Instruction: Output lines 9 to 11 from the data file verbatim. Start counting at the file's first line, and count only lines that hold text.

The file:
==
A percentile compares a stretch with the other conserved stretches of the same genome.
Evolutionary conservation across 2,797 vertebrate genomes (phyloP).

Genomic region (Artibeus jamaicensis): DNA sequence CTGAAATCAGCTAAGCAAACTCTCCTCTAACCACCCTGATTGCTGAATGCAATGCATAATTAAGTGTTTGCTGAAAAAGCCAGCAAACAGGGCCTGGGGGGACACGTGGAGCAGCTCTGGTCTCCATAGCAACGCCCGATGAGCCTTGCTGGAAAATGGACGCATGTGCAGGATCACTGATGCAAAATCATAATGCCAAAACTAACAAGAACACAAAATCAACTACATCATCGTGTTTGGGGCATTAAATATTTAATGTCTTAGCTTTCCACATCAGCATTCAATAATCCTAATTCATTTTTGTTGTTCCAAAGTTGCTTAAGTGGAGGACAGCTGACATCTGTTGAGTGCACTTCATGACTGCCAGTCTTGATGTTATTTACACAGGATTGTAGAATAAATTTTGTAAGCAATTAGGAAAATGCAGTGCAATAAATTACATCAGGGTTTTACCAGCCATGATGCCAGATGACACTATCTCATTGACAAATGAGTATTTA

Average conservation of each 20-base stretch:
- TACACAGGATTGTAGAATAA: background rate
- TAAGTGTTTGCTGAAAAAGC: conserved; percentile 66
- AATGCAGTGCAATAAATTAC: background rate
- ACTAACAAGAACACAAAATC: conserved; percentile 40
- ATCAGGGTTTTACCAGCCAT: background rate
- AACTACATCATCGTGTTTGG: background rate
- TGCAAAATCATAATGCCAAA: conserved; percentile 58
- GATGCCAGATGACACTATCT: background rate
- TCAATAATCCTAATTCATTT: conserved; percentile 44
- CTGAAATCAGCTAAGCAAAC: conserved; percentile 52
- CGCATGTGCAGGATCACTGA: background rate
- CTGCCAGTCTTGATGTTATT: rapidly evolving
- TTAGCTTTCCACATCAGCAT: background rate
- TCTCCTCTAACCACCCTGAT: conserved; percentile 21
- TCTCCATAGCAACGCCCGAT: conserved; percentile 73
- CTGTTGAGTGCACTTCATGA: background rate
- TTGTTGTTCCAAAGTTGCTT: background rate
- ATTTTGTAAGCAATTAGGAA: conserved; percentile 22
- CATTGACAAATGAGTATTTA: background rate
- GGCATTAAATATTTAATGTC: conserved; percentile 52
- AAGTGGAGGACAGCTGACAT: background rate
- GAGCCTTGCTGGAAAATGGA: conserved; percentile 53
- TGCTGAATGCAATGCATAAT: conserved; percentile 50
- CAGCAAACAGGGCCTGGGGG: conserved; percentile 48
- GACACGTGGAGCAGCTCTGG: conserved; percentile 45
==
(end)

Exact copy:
- ATCAGGGTTTTACCAGCCAT: background rate
- AACTACATCATCGTGTTTGG: background rate
- TGCAAAATCATAATGCCAAA: conserved; percentile 58